Our state slops from NW to SE, with mountainous areas in the NW, SW, south central and all along the eastern end. Prevailing winds are west-east. That means that while we get some awful storms in the west, they have to fight surface impediments until they drop down into the central plains. Storms are up high, but tornadoes are on the surface. They can still form in rough terrain, but in terms of predictable consistency, they form better in the plains. Moore is a primary target zone for tornadoes.

Why do people keep rebuilding there? That’s a study in history, economics and sociology. In a wiser world, that area would be reserved for cattle and horses. Instead, it’s a dense suburban area with an awful lot of upper middle class homes. It’s also one of the best shopping areas, with a high density of all the most popular franchises in one small space, well-planned by the marketing folks. It’s a prosperous area of the state, close to the Big City (OKC) but far enough away to be insulated from the worst effects of urban density. All of this and it’s on land far better suited to agriculture. It’s a place God Himself marked for storms, but people do what they do. The massive tornadoes don’t come every year, but seem to average about every five years or so.

You could say that, on one level, it’s just the basic fallen instincts of humanity. But there are people there who need to hear the truth. So if you felt called to live among them and share your message, you’d have to go in faith and trust the Lord. But that trust includes a certain level of awareness about the likelihood of destructive tornadoes every few years and being ready to face the consequences of that choice.

When I ride out towards Moore, I can’t help but notice that long, slow climb up to the peak of the watershed. Lots of water courses are sourced out there. I often stop and taste the wind that always blows; Oklahoma has precious few moments when the air is relatively still. There are a few square miles of open range between I-240 and the northern edge of Moore city limits, but Moore itself clearly shouldn’t be there. So I stop and pray that God allow us to spread the truth of His word: If you don’t shift your sense of self into your heart, you cannot truly know God’s will for your life. You might be driven to certain choices that won’t let you rest, but you won’t have the foundation for making that a norm in your awareness.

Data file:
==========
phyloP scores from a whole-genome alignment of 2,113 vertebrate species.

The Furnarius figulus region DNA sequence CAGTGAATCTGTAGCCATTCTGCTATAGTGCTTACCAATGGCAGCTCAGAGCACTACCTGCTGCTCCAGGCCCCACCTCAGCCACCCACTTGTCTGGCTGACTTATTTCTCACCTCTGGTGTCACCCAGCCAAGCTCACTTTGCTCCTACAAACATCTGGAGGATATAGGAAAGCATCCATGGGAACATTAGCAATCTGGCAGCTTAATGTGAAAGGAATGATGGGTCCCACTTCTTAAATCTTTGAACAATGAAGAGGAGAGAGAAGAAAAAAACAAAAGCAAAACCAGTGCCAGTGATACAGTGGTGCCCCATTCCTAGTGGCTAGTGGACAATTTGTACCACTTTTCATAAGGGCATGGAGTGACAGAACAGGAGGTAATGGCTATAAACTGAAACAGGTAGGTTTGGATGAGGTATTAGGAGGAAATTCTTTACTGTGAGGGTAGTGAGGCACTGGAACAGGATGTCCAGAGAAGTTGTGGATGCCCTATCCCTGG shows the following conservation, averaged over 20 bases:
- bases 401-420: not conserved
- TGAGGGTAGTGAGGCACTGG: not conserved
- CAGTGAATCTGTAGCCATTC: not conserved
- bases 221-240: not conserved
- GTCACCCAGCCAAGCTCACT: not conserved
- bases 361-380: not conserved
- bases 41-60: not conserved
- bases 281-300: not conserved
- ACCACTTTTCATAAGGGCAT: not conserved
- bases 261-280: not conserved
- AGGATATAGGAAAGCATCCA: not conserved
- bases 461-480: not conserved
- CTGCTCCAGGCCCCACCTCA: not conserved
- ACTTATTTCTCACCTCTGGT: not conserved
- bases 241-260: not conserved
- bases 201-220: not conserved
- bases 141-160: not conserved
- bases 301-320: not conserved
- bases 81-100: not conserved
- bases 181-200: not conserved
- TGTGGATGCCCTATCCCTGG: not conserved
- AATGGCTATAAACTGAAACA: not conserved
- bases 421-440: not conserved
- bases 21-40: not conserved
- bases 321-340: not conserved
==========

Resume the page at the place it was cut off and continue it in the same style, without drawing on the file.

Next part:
Maybe you understand that it’s really not a question of the loss of property and life. We are in this world, not of it. We belong in Heaven. However, we are here for a time to bring Him glory. That includes birth in a fallen world that is both full of sin and full of glorious sweet provision. It’s the paradox of Creation and Fall. The answer is redemption through God’s revelation of His divine character. It’s in written Scripture, but it’s true meaning is your own heart committed to finding His truth in Creation itself. All of human knowledge is potentially useful, but it must be guided by the moral priorities of a heart set on His glory.

We can’t all become experts in hydrology, climate and other specialties under the heading of geography, but we can learn more about what Our Creator has done.

About Ed Hurst

Disabled Veteran, prophet of God's Laws, Bible History teacher, wannabe writer, volunteer computer technician, cyclist, Social Science researcher
This entry was posted in eldercraft and tagged , , , , , , , . Bookmark the permalink.

One Response to What Hath God Given?

  1. Christine says:

    It’s true. Cities are human constructs; the terrain is God’s. If we keep that in mind, we can walk that little bit closer to Him on His earth, even just going out to do the shopping or taking the kids to school.

    I encourage people to look up at the sky for the same reasons. Just learning the phases of the moon, for example, and where to find it at any given time of night (or day) puts us in sync with Creation’s rhythms; the version of *time* the Creator gave us.